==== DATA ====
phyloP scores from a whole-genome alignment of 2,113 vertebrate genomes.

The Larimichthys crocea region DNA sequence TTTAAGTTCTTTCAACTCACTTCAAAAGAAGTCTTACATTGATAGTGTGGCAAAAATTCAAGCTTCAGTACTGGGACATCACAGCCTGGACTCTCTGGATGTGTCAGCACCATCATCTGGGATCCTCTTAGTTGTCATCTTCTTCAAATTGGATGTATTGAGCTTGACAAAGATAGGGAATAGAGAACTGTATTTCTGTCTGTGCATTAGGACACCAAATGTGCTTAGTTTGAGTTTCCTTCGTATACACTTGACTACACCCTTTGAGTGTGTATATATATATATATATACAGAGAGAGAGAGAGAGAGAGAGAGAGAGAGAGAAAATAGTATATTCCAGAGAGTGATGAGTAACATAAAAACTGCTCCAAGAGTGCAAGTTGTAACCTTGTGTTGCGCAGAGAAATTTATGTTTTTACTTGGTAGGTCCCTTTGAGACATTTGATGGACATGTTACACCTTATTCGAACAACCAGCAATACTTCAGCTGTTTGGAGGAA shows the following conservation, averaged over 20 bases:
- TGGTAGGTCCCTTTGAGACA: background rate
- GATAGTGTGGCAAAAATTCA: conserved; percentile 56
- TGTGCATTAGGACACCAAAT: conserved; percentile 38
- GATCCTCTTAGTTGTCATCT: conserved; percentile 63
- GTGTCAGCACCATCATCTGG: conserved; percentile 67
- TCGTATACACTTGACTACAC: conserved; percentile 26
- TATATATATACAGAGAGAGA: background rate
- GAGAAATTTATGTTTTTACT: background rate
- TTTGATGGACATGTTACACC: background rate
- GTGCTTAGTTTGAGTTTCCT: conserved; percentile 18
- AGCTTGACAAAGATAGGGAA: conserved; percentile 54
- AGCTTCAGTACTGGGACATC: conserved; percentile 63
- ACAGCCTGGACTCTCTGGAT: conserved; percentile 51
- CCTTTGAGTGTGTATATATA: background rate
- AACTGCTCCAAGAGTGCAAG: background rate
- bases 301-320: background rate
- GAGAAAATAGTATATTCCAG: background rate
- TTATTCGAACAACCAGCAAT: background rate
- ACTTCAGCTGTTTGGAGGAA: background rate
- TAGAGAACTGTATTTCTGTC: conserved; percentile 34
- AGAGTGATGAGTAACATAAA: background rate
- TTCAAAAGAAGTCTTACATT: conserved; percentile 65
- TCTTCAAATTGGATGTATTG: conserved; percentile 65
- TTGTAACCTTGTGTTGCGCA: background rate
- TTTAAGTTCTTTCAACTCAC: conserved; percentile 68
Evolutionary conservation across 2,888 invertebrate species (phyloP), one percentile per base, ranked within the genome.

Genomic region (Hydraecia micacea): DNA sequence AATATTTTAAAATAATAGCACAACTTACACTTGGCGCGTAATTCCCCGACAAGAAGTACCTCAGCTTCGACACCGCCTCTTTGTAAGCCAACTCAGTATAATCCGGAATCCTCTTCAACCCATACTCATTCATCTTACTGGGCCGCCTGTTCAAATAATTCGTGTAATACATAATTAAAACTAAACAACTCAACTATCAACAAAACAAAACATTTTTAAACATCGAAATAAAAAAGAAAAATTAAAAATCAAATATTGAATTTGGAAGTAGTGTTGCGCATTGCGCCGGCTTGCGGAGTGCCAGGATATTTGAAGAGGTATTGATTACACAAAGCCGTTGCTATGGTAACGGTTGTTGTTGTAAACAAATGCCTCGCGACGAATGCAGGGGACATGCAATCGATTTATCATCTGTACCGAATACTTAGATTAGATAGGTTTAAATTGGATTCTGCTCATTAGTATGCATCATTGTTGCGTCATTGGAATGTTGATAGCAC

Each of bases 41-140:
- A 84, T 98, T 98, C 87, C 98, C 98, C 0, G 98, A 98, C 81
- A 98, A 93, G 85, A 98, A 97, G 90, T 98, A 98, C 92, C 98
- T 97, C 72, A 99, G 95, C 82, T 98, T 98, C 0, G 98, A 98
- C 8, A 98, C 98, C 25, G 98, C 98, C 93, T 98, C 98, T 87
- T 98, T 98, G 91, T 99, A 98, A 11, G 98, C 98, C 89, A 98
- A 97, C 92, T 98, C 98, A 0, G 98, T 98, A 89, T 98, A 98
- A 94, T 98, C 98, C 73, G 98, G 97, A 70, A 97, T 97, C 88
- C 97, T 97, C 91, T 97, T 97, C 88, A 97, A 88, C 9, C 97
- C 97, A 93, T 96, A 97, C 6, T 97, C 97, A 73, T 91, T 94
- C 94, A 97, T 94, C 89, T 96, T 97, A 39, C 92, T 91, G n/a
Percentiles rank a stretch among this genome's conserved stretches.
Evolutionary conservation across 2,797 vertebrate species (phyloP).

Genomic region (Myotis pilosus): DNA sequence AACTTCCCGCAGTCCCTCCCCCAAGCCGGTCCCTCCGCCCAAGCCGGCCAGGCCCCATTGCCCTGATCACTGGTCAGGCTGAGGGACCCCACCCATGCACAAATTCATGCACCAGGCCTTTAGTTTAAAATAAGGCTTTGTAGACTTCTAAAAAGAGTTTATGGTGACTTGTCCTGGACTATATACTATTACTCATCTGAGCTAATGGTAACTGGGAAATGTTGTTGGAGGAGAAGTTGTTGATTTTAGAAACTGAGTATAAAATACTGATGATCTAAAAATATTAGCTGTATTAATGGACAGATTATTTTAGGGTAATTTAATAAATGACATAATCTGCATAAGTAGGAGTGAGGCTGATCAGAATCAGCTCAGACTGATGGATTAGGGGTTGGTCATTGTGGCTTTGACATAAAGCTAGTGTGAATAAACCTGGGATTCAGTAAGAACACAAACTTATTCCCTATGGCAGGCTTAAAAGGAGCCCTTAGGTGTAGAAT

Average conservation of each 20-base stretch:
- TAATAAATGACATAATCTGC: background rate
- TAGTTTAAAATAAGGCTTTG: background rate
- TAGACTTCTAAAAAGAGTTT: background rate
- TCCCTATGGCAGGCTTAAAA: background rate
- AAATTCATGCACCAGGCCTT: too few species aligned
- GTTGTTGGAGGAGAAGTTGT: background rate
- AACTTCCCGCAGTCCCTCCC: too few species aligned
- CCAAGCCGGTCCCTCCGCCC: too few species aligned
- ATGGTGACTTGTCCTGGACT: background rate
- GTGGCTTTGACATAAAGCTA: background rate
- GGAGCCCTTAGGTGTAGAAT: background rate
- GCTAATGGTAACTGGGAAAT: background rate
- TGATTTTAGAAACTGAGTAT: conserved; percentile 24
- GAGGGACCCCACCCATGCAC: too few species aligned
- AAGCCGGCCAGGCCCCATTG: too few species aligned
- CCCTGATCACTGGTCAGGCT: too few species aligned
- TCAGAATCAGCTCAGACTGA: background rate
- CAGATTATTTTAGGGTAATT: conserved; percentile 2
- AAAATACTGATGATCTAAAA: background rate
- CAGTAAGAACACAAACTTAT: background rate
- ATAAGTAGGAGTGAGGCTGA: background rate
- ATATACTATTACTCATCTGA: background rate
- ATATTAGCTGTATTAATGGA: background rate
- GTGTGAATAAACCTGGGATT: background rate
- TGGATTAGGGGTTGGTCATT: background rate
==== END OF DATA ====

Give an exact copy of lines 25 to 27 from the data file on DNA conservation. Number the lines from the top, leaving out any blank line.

- TCTTCAAATTGGATGTATTG: conserved; percentile 65
- TTGTAACCTTGTGTTGCGCA: background rate
- TTTAAGTTCTTTCAACTCAC: conserved; percentile 68